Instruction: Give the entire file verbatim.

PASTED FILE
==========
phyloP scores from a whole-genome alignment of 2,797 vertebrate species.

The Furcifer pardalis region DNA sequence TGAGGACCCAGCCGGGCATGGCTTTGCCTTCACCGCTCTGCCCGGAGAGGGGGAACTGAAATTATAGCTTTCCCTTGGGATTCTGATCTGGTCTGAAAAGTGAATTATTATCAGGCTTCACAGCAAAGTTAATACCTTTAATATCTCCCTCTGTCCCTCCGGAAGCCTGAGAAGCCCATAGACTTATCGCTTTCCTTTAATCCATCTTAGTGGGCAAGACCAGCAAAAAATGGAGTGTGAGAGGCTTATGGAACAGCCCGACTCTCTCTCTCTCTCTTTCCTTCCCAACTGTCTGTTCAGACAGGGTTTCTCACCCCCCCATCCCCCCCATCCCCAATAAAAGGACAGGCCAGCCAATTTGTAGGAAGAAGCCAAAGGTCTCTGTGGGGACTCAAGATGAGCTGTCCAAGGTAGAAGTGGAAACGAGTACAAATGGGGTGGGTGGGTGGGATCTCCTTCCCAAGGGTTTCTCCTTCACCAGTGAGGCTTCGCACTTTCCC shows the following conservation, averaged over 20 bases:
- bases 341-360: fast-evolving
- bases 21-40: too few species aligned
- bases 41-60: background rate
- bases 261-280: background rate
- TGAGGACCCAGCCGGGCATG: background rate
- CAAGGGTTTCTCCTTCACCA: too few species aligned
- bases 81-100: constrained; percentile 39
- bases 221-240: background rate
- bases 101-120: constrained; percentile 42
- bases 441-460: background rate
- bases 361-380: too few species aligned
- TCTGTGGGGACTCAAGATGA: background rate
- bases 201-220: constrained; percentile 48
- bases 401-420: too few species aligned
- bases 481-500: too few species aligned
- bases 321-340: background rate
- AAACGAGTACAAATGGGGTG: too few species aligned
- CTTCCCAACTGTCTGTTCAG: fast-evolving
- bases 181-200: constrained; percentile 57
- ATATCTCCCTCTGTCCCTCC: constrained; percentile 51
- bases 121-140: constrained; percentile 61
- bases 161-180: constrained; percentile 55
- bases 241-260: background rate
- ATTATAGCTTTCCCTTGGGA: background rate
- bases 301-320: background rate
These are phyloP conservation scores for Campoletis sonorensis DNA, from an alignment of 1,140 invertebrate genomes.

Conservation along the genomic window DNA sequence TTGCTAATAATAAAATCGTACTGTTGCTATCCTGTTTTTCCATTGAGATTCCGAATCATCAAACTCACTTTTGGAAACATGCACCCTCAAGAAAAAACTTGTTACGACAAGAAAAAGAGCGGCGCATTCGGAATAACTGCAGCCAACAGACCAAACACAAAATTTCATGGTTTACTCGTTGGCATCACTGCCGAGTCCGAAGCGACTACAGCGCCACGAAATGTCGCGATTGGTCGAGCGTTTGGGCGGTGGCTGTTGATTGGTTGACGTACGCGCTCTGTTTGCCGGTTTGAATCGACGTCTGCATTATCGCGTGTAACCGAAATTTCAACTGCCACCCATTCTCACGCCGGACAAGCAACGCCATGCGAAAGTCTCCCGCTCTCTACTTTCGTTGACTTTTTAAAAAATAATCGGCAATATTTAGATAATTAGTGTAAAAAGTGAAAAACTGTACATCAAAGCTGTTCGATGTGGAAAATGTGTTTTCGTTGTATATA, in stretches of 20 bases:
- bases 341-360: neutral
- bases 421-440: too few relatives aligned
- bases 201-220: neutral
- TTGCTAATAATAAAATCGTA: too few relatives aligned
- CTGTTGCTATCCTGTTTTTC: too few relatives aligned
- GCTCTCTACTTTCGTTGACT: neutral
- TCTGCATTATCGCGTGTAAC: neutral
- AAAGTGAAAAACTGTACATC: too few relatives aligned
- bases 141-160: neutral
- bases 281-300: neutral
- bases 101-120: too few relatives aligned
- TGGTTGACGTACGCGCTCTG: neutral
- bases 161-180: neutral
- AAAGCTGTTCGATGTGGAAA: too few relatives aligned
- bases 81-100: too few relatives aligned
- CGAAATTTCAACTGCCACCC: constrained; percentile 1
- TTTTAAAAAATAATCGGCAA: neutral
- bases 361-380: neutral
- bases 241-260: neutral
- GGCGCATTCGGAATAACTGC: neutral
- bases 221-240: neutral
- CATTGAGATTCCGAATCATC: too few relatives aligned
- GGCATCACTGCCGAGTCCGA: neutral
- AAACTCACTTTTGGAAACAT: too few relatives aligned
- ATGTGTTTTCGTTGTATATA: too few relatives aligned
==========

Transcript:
phyloP scores from a whole-genome alignment of 2,797 vertebrate species.

The Furcifer pardalis region DNA sequence TGAGGACCCAGCCGGGCATGGCTTTGCCTTCACCGCTCTGCCCGGAGAGGGGGAACTGAAATTATAGCTTTCCCTTGGGATTCTGATCTGGTCTGAAAAGTGAATTATTATCAGGCTTCACAGCAAAGTTAATACCTTTAATATCTCCCTCTGTCCCTCCGGAAGCCTGAGAAGCCCATAGACTTATCGCTTTCCTTTAATCCATCTTAGTGGGCAAGACCAGCAAAAAATGGAGTGTGAGAGGCTTATGGAACAGCCCGACTCTCTCTCTCTCTCTTTCCTTCCCAACTGTCTGTTCAGACAGGGTTTCTCACCCCCCCATCCCCCCCATCCCCAATAAAAGGACAGGCCAGCCAATTTGTAGGAAGAAGCCAAAGGTCTCTGTGGGGACTCAAGATGAGCTGTCCAAGGTAGAAGTGGAAACGAGTACAAATGGGGTGGGTGGGTGGGATCTCCTTCCCAAGGGTTTCTCCTTCACCAGTGAGGCTTCGCACTTTCCC shows the following conservation, averaged over 20 bases:
- bases 341-360: fast-evolving
- bases 21-40: too few species aligned
- bases 41-60: background rate
- bases 261-280: background rate
- TGAGGACCCAGCCGGGCATG: background rate
- CAAGGGTTTCTCCTTCACCA: too few species aligned
- bases 81-100: constrained; percentile 39
- bases 221-240: background rate
- bases 101-120: constrained; percentile 42
- bases 441-460: background rate
- bases 361-380: too few species aligned
- TCTGTGGGGACTCAAGATGA: background rate
- bases 201-220: constrained; percentile 48
- bases 401-420: too few species aligned
- bases 481-500: too few species aligned
- bases 321-340: background rate
- AAACGAGTACAAATGGGGTG: too few species aligned
- CTTCCCAACTGTCTGTTCAG: fast-evolving
- bases 181-200: constrained; percentile 57
- ATATCTCCCTCTGTCCCTCC: constrained; percentile 51
- bases 121-140: constrained; percentile 61
- bases 161-180: constrained; percentile 55
- bases 241-260: background rate
- ATTATAGCTTTCCCTTGGGA: background rate
- bases 301-320: background rate
These are phyloP conservation scores for Campoletis sonorensis DNA, from an alignment of 1,140 invertebrate genomes.

Conservation along the genomic window DNA sequence TTGCTAATAATAAAATCGTACTGTTGCTATCCTGTTTTTCCATTGAGATTCCGAATCATCAAACTCACTTTTGGAAACATGCACCCTCAAGAAAAAACTTGTTACGACAAGAAAAAGAGCGGCGCATTCGGAATAACTGCAGCCAACAGACCAAACACAAAATTTCATGGTTTACTCGTTGGCATCACTGCCGAGTCCGAAGCGACTACAGCGCCACGAAATGTCGCGATTGGTCGAGCGTTTGGGCGGTGGCTGTTGATTGGTTGACGTACGCGCTCTGTTTGCCGGTTTGAATCGACGTCTGCATTATCGCGTGTAACCGAAATTTCAACTGCCACCCATTCTCACGCCGGACAAGCAACGCCATGCGAAAGTCTCCCGCTCTCTACTTTCGTTGACTTTTTAAAAAATAATCGGCAATATTTAGATAATTAGTGTAAAAAGTGAAAAACTGTACATCAAAGCTGTTCGATGTGGAAAATGTGTTTTCGTTGTATATA, in stretches of 20 bases:
- bases 341-360: neutral
- bases 421-440: too few relatives aligned
- bases 201-220: neutral
- TTGCTAATAATAAAATCGTA: too few relatives aligned
- CTGTTGCTATCCTGTTTTTC: too few relatives aligned
- GCTCTCTACTTTCGTTGACT: neutral
- TCTGCATTATCGCGTGTAAC: neutral
- AAAGTGAAAAACTGTACATC: too few relatives aligned
- bases 141-160: neutral
- bases 281-300: neutral
- bases 101-120: too few relatives aligned
- TGGTTGACGTACGCGCTCTG: neutral
- bases 161-180: neutral
- AAAGCTGTTCGATGTGGAAA: too few relatives aligned
- bases 81-100: too few relatives aligned
- CGAAATTTCAACTGCCACCC: constrained; percentile 1
- TTTTAAAAAATAATCGGCAA: neutral
- bases 361-380: neutral
- bases 241-260: neutral
- GGCGCATTCGGAATAACTGC: neutral
- bases 221-240: neutral
- CATTGAGATTCCGAATCATC: too few relatives aligned
- GGCATCACTGCCGAGTCCGA: neutral
- AAACTCACTTTTGGAAACAT: too few relatives aligned
- ATGTGTTTTCGTTGTATATA: too few relatives aligned